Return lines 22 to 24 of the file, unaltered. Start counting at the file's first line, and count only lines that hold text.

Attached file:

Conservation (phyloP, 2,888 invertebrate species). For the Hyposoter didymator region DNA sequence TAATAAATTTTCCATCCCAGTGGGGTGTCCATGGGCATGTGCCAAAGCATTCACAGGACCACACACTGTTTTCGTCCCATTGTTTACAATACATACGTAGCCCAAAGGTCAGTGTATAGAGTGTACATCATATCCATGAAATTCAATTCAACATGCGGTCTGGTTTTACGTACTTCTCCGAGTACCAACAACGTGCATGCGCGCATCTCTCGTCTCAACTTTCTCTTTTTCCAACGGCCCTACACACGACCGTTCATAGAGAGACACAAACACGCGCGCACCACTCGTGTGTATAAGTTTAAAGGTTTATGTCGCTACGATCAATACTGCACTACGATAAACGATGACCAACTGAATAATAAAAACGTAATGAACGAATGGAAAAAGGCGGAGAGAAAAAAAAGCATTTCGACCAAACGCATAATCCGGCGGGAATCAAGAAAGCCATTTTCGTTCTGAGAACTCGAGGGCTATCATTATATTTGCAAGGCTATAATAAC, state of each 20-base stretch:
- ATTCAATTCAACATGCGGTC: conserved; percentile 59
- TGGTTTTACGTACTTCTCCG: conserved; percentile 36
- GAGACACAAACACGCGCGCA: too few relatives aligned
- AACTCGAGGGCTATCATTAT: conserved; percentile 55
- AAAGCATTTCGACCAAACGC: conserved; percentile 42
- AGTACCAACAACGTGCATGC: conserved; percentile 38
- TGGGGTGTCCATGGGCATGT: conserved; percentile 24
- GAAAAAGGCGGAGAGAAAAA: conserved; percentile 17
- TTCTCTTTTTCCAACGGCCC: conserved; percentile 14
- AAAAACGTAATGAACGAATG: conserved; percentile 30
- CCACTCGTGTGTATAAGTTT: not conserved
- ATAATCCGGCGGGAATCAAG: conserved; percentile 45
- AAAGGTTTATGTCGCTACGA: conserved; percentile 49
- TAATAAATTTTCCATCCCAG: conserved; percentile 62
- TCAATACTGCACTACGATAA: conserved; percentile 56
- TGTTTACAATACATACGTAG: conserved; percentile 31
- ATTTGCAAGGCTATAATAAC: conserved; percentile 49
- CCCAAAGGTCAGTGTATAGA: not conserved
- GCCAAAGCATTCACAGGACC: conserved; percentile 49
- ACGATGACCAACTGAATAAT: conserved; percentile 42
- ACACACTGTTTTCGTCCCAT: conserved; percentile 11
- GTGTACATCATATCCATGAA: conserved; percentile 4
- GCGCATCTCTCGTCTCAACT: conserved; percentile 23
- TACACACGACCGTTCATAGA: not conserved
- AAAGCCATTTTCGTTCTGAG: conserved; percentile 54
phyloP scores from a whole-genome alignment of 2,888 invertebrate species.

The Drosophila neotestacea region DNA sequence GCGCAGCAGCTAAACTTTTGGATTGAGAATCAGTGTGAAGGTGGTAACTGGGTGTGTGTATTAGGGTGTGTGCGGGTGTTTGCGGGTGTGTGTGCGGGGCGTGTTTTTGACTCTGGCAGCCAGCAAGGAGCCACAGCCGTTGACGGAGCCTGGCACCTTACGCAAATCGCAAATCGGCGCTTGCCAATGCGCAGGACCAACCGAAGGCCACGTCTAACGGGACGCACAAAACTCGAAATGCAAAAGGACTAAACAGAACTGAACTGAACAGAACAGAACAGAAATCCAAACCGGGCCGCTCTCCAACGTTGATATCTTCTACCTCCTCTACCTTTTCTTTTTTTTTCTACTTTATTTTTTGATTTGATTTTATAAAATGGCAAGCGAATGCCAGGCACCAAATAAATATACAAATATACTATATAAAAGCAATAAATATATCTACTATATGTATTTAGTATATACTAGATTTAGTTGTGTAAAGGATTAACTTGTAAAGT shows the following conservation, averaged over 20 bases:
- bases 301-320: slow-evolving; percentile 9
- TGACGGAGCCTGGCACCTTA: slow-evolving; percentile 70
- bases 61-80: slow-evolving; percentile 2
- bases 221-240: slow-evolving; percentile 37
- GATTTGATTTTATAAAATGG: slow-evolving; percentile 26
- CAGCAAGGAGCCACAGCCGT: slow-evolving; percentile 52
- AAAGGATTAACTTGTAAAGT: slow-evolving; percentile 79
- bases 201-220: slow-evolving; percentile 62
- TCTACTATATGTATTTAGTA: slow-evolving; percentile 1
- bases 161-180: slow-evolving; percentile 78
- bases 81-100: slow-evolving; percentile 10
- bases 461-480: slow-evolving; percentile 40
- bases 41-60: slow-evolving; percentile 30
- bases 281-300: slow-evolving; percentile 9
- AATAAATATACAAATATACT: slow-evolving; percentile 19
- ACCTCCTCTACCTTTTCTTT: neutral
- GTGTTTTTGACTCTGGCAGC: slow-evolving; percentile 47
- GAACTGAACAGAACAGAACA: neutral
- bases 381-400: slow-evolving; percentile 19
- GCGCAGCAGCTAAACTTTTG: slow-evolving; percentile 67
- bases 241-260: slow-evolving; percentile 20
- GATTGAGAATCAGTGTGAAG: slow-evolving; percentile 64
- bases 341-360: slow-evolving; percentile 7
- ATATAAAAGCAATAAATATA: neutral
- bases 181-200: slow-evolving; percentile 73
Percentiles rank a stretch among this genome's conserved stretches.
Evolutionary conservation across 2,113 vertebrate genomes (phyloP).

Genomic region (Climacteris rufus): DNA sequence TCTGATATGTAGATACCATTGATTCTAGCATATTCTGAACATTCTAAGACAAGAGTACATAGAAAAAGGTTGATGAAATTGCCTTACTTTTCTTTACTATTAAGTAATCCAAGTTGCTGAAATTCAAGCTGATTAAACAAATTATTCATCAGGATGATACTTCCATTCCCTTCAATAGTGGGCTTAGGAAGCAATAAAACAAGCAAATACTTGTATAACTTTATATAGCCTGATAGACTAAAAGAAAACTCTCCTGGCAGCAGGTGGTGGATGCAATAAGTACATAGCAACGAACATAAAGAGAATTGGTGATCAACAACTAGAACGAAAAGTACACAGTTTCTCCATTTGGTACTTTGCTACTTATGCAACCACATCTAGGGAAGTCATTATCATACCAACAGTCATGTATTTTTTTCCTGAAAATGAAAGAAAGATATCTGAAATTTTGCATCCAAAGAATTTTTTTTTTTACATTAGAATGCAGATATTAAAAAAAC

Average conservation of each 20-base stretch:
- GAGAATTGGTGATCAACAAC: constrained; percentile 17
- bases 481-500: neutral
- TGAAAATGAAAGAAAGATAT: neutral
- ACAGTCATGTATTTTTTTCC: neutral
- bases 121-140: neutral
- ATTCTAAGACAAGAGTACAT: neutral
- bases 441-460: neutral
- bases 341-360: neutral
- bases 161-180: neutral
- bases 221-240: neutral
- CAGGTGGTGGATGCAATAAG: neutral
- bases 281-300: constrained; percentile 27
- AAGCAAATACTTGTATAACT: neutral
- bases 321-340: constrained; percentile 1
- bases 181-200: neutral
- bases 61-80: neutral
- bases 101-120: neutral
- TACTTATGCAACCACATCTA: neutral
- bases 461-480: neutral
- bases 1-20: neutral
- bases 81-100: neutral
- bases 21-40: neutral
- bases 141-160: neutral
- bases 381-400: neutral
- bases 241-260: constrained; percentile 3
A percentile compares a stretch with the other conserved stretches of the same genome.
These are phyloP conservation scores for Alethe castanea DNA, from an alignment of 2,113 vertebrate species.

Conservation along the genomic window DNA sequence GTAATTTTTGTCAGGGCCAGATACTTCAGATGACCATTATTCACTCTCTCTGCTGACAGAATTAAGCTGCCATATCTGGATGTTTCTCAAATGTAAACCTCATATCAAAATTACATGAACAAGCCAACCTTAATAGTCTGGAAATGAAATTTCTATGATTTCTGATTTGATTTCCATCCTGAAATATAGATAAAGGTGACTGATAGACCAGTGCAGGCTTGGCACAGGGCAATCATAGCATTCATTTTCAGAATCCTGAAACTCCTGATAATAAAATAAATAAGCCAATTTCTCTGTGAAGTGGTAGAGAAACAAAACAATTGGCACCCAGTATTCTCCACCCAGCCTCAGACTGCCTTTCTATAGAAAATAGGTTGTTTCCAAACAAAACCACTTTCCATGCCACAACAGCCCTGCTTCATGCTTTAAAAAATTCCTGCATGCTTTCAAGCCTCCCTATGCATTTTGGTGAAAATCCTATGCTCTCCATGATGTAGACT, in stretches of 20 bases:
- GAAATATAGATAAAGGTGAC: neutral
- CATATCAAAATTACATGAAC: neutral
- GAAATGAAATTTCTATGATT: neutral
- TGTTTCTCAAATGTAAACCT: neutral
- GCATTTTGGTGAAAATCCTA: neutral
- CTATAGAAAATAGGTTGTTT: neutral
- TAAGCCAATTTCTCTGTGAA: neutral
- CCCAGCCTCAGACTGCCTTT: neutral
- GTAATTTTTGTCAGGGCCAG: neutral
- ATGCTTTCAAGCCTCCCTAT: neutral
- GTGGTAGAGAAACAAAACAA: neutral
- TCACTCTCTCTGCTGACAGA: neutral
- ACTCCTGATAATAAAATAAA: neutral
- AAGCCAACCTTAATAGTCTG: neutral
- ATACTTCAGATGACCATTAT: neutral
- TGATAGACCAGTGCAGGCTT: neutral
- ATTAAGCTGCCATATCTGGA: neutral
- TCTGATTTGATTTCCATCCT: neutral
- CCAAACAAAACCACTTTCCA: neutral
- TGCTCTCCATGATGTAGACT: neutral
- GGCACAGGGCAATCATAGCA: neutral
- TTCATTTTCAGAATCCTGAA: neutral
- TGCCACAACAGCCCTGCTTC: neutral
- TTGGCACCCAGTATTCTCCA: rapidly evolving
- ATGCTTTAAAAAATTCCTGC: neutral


- ACACACTGTTTTCGTCCCAT: conserved; percentile 11
- GTGTACATCATATCCATGAA: conserved; percentile 4
- GCGCATCTCTCGTCTCAACT: conserved; percentile 23